And the requirement that all grains served in schools must soon be at least "whole grain rich?" (meaning at least 51 percent whole grain). Again, the processed food industry would rather not. But Congress only says the USDA must define "whole grain." The USDA says, No problem.
For those of you keeping score, that means pizza is back to the status quo, french fries become a budget buster, and the USDA sees clear sailing for salt restrictions and requiring more whole grains. What are we to make of all this, aside from the ugly spectacle of Congress treating children as fungible, as so much less than important compared to their deep-pocketed pals in corporate food?
There's a fascinating subtext to this story, and it has to do with our attitude toward the schools themselves and their role in feeding children more healthfully. The nation's 14,000 school district are hardly innocent bystanders in this dispute. They do not have to serve industrial pizza and french fries to children every day. But many do. They pander to kids' terrible eating habits and look the other way.
As I've mentioned here before, pizza doesn't have to be junk food. Ann Cooper, the nation's premier cafeteria reformer, serves it twice-weekly in her menu schemes. But she aims for whole grain crusts, topped with a homemade sauce containing real vegetables besides tomatoes. She does not count the sauce as a "vegetable." In Ann Cooper's world, pizza only passes as a grain.
Why do the rest of the nation's school food service directors need a club over their heads to do the right thing? Aren't they listening to Michelle Obama?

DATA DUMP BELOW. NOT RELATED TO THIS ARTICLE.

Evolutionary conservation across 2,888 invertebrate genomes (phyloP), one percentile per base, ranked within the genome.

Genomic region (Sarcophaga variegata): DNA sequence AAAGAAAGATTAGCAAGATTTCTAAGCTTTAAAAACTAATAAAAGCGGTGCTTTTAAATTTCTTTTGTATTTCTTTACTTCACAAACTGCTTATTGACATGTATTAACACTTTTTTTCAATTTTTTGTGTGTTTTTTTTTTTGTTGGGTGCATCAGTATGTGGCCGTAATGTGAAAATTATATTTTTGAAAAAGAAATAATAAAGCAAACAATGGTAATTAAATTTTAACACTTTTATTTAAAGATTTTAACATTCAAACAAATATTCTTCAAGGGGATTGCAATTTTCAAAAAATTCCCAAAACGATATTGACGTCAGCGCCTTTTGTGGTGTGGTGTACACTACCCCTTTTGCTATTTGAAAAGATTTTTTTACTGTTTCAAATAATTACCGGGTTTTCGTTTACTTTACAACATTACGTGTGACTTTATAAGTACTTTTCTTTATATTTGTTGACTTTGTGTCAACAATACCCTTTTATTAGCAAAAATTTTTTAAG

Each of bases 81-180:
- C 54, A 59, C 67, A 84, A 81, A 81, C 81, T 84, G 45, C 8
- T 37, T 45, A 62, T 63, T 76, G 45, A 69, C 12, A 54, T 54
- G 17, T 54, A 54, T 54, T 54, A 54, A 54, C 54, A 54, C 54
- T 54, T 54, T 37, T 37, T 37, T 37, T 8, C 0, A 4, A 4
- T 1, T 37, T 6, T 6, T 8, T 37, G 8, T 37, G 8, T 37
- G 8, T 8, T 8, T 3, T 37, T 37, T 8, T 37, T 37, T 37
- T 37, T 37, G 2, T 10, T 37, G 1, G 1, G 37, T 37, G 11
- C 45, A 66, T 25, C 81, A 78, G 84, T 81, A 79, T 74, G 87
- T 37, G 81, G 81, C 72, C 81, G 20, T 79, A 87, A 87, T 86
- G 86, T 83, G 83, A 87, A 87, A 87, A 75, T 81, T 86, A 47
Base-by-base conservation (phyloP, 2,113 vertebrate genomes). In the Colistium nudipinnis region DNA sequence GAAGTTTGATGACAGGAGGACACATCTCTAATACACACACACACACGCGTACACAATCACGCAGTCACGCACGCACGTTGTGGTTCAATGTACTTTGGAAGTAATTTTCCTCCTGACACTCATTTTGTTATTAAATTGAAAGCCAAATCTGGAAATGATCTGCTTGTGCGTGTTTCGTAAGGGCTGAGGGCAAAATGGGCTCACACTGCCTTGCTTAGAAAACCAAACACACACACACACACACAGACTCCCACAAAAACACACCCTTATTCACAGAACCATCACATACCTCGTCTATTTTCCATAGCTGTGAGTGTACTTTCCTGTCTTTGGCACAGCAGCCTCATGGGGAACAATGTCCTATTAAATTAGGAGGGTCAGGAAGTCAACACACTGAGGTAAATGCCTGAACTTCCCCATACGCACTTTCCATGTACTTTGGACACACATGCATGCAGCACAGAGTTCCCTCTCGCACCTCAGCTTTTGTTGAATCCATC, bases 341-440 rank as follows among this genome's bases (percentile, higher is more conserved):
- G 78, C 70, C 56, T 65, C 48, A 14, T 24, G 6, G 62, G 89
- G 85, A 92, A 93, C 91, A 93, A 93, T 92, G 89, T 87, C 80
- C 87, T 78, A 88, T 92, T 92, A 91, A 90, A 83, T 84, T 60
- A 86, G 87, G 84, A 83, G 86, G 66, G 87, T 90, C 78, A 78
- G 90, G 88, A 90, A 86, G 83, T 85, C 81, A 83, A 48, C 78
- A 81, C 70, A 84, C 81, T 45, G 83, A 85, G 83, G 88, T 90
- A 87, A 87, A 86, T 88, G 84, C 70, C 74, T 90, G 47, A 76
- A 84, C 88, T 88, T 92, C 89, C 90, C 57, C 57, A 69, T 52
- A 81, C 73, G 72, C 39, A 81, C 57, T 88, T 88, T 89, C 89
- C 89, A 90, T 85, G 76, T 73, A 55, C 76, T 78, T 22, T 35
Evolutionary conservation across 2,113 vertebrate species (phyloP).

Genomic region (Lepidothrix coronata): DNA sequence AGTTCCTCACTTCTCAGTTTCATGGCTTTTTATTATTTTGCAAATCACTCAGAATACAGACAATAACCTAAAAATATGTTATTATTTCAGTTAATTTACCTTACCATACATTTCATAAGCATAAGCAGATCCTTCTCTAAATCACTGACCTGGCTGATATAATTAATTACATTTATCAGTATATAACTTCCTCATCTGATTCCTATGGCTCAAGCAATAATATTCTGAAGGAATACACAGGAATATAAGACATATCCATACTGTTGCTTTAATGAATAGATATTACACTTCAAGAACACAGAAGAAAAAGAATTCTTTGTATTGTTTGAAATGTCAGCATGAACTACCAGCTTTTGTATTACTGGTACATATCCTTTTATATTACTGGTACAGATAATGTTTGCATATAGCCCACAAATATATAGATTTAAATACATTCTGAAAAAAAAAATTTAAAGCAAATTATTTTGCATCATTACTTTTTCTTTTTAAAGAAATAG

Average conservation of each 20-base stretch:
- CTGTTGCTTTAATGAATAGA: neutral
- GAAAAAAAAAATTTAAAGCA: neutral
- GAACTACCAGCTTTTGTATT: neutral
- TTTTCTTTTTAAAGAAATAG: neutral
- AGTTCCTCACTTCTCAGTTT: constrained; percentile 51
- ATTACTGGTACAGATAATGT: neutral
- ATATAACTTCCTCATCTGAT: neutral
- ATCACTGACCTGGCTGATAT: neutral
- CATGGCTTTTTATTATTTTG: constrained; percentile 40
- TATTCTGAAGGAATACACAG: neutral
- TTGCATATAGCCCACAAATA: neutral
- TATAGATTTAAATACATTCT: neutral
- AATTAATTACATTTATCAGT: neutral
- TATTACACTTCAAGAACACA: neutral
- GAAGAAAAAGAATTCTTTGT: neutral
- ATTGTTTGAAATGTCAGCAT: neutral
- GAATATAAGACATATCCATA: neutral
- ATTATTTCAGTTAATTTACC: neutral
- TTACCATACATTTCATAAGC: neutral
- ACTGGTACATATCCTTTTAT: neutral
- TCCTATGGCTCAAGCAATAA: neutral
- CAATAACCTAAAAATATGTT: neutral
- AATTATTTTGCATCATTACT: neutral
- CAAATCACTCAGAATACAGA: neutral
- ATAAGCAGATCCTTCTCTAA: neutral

And what of the first lady? She's been utterly silent on Congress' mauling of nutrition rule making. She basked in public adoration when school food reform was flying high, but dove for cover when her project blew up on Capitol Hill. When are we going to see her visiting one of these cafeterias, sitting down with the kids to sample the horrible food they're eating?
Now that would make a great photo opp: More fries with that pizza, Mrs. Obama?
As this latest episode amply illustrates, fiddling with nutrition guidelines only gets you so far. Inviting the processed food industry--a group that spent more than $5 million lobbying against the USDA's proposed new rules--to hold hands and sing Kumbaya obviously is not a winning strategy. When push comes to shove, the corporate boys pull out the brass knuckles.
And the fun may just be starting. The USDA still has to come up with new standards for the "competitive" foods sold in schools, meaning the stuff kids buy in a la carte lines, vending machines and school stores. As part of its spending authorization last year, Congress gave the USDA that particular authority for the first time. You can bet the purveyors of potato chips, corn dogs and Eskimo pies will have something to say about that as well.
If only our leaders in Washington could be honest enough to own their craven ways. But now the whole world sees plainly where things stand. When it comes to a choice between kids' health and corporate profits, Congress has a ready response: Show me the money!
Update: Watch this hilarious send-up of the piazza fiasco courtesy of Seth Meyers and Kermit the Frog on Saturday Night Live.